Two volcanoes in one day
|01/05/2012||Filled under Clyde, Scotland|
I believe I may have mentioned Davaar Island before in this blog, about it being the only remaining part of a volcanic vent, sometimes referred to as a ‘plug’, which lies in the mouth of Campbeltown Loch. It turned out to be a convenient piece of rock on which to erect a lighthouse, which no doubt saved David and Thomas Stevenson a lot of hard construction work back in 1894. They knew what they were doing because just eighteen nautical miles away to the south-east is another similar ‘plug’ on which this pair of engineers had erected a lighthouse eight years earlier. This rocky lump is known as Ailsa Craig and it rises steeply out of the Firth of Clyde to a height of 338 metres (1,110 feet), has an area of only one third of a square mile and although the human population is zero, it is home to around 36,000 pairs of gannets. Puffins too are staging a comeback here after being wiped out some years ago by rats arriving on ships servicing the stone quarrying activity. The rats themselves were subsequently exterminated (in an effort to try to put things back as they were) and now we once again have puffins burrowing into the thin topsoil of the island.
All interesting facts about 500 million year-old extinct volcanoes, or what is left of them. But I learnt recently that someone has discovered some bits of Ailsa Craig scattered about the English countryside, a long way away. The distinctive ‘blue hone’ granite which is found on the island and shaped to make the splendid curling stones used in the Winter Olympic Games, has such a unique quality that when chunks of it were found in a field in the English Midlands this led some keen geologists to investigate whence they came. Their amazing conclusion is that they (the stones, not the geologists) were brought there by a glacier which must have picked some bits up and carried them away southwards. All this happened a few years ago, of course but I find this snippet of information quite fascinating, not simply because of the distance the rock has travelled. My mind goes into a spin at the thought of someone examining these few grubby bits of stone, found just lying about, in an effort to work out where they came from. Has every piece of the land we live in been similarly examined in this detail, I wonder? Is there someone being paid to do this work? And if so, where can I apply for the job? Where does it all end? Surely every speck of rock and soil across the land has not been examined so thoroughly as this would seem to suggest. I feel fairly certain that the stones I dug up in our front garden whilst bedding in some herb plants the other day have never been examined before. But who knows what riches would be discovered if we did look at everything in this sort of detail?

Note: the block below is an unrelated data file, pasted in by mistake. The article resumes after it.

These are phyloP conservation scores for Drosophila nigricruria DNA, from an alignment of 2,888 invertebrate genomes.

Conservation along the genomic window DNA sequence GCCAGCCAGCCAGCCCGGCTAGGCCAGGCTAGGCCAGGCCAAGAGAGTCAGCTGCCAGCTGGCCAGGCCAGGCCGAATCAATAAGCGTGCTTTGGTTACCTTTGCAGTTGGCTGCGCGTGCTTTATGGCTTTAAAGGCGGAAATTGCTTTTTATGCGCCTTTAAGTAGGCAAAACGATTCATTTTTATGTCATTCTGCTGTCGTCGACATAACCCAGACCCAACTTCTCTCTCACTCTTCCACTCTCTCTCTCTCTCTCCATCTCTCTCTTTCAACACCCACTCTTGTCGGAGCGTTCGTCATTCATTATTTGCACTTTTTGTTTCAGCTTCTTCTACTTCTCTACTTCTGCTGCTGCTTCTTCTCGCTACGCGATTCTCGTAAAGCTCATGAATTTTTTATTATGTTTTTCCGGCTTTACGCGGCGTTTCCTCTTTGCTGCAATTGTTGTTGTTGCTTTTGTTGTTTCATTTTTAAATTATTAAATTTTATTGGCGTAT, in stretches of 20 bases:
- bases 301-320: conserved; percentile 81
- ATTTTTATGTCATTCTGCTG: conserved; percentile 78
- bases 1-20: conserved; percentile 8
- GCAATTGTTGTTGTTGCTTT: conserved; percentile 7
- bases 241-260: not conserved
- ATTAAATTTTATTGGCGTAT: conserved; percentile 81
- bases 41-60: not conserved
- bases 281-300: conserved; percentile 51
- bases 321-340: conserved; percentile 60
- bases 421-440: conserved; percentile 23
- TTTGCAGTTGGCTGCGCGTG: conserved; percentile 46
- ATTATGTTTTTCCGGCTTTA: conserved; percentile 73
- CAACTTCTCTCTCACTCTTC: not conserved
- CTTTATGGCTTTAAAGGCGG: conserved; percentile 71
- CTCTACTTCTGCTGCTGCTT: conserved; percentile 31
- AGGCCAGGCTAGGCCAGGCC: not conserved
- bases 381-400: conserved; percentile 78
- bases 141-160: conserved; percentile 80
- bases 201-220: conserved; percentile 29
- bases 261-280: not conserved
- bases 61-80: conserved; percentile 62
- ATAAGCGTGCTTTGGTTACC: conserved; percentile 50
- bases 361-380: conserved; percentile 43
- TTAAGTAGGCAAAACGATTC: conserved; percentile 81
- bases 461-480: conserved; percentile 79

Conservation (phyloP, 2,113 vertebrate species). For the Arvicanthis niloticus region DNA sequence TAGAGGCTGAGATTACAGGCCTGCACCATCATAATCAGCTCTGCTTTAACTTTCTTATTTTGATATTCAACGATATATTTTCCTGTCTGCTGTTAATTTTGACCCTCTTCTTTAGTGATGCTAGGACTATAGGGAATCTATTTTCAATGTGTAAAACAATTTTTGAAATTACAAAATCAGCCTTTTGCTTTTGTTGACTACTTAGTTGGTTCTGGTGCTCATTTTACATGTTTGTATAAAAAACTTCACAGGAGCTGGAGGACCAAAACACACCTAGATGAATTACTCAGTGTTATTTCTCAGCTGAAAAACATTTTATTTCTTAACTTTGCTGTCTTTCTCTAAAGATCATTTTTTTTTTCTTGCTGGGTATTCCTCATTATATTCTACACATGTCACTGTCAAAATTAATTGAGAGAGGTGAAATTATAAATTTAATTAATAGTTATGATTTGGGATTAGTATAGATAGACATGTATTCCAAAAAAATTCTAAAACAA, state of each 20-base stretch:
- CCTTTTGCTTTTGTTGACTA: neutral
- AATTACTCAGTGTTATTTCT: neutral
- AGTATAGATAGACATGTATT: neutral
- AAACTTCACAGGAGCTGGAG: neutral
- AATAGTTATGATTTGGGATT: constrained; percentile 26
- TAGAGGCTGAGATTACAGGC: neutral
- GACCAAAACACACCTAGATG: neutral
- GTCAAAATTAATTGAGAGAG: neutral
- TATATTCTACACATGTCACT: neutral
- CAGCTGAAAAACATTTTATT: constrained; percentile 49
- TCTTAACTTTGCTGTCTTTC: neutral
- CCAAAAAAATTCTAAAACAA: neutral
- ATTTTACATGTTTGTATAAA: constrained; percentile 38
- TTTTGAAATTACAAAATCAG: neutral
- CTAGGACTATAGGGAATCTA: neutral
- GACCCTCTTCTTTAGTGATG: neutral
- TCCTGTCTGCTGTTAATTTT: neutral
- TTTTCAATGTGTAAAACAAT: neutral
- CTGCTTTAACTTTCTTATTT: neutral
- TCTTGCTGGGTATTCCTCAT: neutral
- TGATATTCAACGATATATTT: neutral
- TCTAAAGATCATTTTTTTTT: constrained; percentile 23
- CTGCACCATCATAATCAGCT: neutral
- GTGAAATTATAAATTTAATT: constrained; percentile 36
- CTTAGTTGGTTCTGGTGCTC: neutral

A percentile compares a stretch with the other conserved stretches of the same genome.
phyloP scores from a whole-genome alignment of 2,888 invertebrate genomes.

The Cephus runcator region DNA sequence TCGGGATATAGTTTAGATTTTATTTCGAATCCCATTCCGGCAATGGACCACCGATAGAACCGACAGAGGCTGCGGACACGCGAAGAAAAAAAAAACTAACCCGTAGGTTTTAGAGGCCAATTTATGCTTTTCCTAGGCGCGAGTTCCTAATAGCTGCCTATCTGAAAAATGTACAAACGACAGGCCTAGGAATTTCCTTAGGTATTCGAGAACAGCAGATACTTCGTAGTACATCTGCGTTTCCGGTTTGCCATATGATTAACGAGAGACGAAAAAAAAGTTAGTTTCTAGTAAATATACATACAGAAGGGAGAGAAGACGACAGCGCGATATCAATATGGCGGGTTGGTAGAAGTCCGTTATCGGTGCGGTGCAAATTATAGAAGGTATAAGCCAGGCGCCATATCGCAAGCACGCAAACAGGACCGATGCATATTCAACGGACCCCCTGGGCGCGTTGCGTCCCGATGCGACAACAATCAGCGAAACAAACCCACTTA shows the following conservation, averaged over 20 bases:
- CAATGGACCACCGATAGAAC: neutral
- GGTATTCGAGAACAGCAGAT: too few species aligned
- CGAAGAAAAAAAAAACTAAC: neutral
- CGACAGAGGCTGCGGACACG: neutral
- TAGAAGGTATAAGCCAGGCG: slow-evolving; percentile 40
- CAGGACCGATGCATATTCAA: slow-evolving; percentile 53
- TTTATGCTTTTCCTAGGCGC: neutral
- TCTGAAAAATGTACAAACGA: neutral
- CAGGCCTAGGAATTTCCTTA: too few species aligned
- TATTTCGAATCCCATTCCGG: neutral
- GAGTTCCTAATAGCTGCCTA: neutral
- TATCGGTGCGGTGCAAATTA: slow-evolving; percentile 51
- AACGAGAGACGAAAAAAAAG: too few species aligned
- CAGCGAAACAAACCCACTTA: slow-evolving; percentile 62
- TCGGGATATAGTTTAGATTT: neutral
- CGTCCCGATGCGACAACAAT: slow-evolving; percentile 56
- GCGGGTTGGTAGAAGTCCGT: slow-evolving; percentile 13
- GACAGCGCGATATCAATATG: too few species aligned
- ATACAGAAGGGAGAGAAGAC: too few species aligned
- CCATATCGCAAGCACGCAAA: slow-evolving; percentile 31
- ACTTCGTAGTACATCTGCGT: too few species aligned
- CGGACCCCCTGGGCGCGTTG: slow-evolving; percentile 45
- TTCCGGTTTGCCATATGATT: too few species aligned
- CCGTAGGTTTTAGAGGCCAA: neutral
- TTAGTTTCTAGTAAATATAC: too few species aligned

What really prompted me to find out all these fascinating details was that last Saturday morning we sailed Cirrus out of Campbeltown Loch past Davaar Island and set a course for Ailsa Craig. A fresh north-easterly wind was blowing, forcing us to dress up warmly against the cold, but despite this we hardened the sheets and set a direct course for the island. As usual when at sea we switched on our GPS chartplotter, a small piece of electronics which removes all the cleverness and mystery from small boat navigation and which when connected to the tiller even steers a good course for us, then we settled back to keeping watch and admiring the guillemots in the water around us. They always seem to wait until the last second before panicking and diving out of sight. Today, however, we are thwarted by ‘War Games’ (more properly called ‘Joint Naval Exercises’) going on in the Clyde. It seems the Admiralty, in its wisdom, has the power to turn off GPS radio signals in any particular area whenever they want and they do this to make life more exciting for the officers on their ships regardless of whoever else they inconvenience. GPS signals are used most heavily by navigation systems fitted in cars and telephones these days so we know we are not alone as we curse those who wield such power so recklessly. Fortunately the target of Ailsa Craig is almost unmissable – it is the highest thing around for many miles – and the few grey-painted navy ships we do see keep well clear of us. We pass just one other yacht, on the way out, then pass it again on the return journey where with the wind free, Cirrus takes off across the sea like a scalded rabbit, a white streak of foam streaming out from her stern. When Kate takes her favourite spot on the bow she does so it because it is dry, comfortable and a rather fun place to be. The wind may be cold but it is deflected upwards by the hull so with feet dangling just above the water and the sound of our twin bows splashing beneath us we both enjoy sitting here and watching the scenery pass by. Some added pleasure may come when we are joined by dolphins riding the bow waves – but sadly not on this occasion. Davaar Island is ahead now and as we glide back home to our mooring the wind falls light at last and all is quiet. Somewhere out at sea the navy is still simulating World War Three or the D-Day landings with as much realism as they can create but we spend the night on board rocked asleep by gentle movements as the remaining breeze drifts across the loch. We decide that two volcanoes is quite enough for one day.